If you want to wear a dress shirt in a casual or work setting, then the spread collar is your best bet. It’s not super formal and isn't disqualified from being worn at work. It’s a modern and elegant look that is commonly seen in many work environments today. The collar is versatile enough to work with nearly every tie knot you choose.
This collar is well balanced and versatile. It can be worn in nearly every situation, and by nearly any facial type. You can use straight or rounded cuffs with it.
Long Button-Down Collar
This collar makes for a less formal dress shirt. Again, this is a great shirt to wear in more casual situations for a sharper look than just a t-shirt. The tips of this collar have button holes that fasten them to the shirt. Originally, this look was developed for sportswear, but thanks to changing societal trends it has now found a home among casual and informal business outfits and is extremely popular with young men.
This look is almost never paired with a tie because of its casual nature. Pair it with a sports jacket or a tailored blazer if you want to dress it up a bit. Angled cuffs work best with this sporty collar.
Short Button Down
Short Button-down Collar
Young men and teenagers who need a dress shirt might enjoy the short button-down shirt. The tips of this collar are very short, but still button down. This medium collar looks great on Oxford shirts because it blends classic and modern styles.
This shirt should be paired with a jacket or blazer. Avoid wearing a tie with it unless necessary. The angled cuff is still the right choice for this shirt.
A popular 1920s style that is seeing a resurgence in popularity is the round collar. This collar features rounded tips, which is where it gets its name. Another name for it is the club collar. This collar was an exclusive look for wealthy English school uniforms.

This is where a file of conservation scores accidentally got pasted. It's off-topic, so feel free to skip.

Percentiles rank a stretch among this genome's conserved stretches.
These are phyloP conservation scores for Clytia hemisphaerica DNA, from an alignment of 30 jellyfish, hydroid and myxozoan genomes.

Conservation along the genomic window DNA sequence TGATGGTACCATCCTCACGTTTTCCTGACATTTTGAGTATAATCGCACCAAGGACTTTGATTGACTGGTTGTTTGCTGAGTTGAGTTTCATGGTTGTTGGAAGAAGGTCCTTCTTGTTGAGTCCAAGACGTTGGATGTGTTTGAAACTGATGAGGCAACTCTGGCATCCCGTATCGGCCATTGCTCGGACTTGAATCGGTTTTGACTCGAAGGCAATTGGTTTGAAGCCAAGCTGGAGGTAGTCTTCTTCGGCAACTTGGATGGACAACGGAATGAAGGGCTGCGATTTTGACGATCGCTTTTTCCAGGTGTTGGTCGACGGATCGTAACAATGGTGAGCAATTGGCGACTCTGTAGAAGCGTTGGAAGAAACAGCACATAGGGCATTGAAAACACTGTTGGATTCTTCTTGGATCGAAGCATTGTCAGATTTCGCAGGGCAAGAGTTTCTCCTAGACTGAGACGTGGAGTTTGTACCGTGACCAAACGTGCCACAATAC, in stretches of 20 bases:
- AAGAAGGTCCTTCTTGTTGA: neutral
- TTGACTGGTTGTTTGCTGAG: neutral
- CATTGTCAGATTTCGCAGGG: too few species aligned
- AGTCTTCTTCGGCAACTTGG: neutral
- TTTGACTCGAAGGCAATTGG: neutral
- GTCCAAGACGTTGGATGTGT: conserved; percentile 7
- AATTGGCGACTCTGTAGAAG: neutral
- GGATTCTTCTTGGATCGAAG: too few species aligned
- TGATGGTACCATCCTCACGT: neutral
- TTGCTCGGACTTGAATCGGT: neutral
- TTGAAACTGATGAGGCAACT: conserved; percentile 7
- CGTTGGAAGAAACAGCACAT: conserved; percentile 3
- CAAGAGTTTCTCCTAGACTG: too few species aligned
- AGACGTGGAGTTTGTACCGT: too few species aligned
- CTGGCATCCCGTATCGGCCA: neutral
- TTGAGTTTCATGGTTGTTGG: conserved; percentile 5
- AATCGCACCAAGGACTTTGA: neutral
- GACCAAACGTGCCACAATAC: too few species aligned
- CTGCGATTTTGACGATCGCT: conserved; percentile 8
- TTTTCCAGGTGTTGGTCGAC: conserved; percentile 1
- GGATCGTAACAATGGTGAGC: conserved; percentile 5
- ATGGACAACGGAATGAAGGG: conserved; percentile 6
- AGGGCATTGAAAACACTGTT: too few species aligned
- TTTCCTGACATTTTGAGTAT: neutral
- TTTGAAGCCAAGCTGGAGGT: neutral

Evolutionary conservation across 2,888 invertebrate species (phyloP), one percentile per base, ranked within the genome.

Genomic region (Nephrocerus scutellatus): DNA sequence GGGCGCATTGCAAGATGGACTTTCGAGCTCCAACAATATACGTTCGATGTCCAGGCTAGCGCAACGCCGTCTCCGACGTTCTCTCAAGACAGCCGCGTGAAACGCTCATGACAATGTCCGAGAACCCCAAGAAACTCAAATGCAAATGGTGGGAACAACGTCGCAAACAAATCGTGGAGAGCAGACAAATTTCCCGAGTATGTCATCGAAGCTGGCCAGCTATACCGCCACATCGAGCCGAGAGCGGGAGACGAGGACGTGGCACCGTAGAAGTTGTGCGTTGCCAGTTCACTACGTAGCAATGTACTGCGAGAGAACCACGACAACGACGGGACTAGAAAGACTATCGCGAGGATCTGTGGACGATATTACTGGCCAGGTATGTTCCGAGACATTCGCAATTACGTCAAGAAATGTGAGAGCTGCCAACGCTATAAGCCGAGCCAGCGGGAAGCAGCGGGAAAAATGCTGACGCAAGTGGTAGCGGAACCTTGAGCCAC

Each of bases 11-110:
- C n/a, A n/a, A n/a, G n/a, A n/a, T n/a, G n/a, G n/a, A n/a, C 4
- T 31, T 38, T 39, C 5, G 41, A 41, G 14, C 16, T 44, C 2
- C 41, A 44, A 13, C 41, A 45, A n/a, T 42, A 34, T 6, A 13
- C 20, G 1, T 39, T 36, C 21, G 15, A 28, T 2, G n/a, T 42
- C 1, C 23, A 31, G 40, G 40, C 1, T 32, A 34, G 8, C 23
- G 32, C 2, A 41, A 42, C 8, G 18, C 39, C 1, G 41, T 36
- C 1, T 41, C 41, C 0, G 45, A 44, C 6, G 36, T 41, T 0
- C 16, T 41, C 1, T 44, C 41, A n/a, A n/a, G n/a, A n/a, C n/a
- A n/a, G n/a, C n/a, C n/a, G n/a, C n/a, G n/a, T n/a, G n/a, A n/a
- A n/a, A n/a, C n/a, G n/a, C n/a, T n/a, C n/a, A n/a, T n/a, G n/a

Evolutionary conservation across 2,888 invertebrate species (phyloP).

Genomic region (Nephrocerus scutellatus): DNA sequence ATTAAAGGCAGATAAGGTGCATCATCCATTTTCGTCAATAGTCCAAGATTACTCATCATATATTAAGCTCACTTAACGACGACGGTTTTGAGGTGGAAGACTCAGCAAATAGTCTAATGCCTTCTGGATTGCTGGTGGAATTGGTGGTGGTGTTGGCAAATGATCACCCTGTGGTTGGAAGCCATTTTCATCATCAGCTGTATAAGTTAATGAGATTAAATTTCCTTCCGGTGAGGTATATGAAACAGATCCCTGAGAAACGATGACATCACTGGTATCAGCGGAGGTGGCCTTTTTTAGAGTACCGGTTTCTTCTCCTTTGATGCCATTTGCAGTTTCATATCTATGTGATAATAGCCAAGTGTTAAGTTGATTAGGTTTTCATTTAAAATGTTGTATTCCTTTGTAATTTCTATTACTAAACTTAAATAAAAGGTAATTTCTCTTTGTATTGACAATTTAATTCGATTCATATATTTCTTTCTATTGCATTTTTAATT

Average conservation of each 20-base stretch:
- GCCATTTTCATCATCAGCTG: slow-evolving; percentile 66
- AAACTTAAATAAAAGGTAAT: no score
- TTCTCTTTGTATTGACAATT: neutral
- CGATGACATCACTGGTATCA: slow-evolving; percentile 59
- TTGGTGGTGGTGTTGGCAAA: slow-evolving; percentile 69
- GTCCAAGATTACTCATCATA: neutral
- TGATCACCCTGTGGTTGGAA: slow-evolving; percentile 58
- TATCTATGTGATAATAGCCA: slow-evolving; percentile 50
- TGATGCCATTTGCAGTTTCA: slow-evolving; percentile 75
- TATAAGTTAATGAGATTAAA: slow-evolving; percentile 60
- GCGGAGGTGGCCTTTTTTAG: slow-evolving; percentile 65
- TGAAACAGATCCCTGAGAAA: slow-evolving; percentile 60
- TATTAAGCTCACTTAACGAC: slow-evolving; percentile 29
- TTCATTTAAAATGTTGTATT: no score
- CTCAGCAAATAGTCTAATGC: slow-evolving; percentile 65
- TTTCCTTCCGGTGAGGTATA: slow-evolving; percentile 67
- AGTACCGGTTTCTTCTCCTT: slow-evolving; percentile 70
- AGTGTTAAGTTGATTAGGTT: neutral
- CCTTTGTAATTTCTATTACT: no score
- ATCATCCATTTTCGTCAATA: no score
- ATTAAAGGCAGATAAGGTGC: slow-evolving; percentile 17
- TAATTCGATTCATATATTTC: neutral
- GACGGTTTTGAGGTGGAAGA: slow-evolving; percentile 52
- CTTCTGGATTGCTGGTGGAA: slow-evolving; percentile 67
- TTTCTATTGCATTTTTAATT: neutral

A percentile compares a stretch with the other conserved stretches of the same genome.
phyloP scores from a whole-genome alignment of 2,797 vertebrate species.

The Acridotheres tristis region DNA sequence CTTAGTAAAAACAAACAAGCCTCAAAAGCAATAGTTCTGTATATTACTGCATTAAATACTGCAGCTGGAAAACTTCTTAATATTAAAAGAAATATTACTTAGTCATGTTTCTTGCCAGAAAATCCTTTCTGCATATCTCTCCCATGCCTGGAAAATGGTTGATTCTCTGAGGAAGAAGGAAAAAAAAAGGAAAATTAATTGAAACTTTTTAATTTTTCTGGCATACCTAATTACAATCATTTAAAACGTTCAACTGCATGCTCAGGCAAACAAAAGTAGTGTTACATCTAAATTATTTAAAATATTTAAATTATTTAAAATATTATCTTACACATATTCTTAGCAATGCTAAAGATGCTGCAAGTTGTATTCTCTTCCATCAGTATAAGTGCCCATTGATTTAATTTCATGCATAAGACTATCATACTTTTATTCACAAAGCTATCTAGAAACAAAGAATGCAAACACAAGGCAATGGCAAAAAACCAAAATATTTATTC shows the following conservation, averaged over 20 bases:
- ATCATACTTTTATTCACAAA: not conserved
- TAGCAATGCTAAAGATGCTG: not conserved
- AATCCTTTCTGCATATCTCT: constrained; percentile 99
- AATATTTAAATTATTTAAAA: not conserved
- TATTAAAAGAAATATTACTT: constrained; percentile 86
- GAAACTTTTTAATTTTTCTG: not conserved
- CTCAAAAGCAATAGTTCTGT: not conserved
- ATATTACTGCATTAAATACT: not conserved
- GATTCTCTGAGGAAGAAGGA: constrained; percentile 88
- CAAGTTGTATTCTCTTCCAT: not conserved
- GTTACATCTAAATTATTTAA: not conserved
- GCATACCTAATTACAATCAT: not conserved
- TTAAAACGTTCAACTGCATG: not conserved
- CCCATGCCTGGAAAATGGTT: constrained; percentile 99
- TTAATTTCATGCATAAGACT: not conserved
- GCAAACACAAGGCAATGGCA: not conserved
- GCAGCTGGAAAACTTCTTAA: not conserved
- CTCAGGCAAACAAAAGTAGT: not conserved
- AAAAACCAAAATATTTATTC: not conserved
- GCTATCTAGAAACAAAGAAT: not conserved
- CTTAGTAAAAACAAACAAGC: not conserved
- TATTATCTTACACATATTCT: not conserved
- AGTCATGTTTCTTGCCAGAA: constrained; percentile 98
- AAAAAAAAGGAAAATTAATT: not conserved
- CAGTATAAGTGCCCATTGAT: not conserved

Men with long faces will look great in this collar, but if you’ve got a rounder face, steer clear. This shirt goes well with very thin ties and knits. To make this shirt more casual, leave the collar open or wear it under a sweater vest. Rounded cuffs look best with this.
If you want to give a nod to Eastern fashion, then consider a band collar. These don’t have any points. These shirts have a 3cm high band around the neck with a front button. Because of its minimal design, it can be worn for special events, whether or not you include a jacket. This shirt requires rounded cuffs and cannot be worn with a tie.
The wingtip collar is the most formal style of men’s dress shirt available and was designed to be worn with tuxedo shirts. The point lengths are very short and don’t even reach the bottom of the collar. Although this originated as a business shirt, today’s culture sees it used almost exclusively in black-tie galas. This style is paired with a tailcoat or tuxedo.
The style of the shirt is designed for use with a bowtie only. Trying to wear a tie with this shirt will look silly. The French cuff is the only cuff for this shirt because of how formal it is, but you can choose between double or rounded styles. You must wear cufflinks.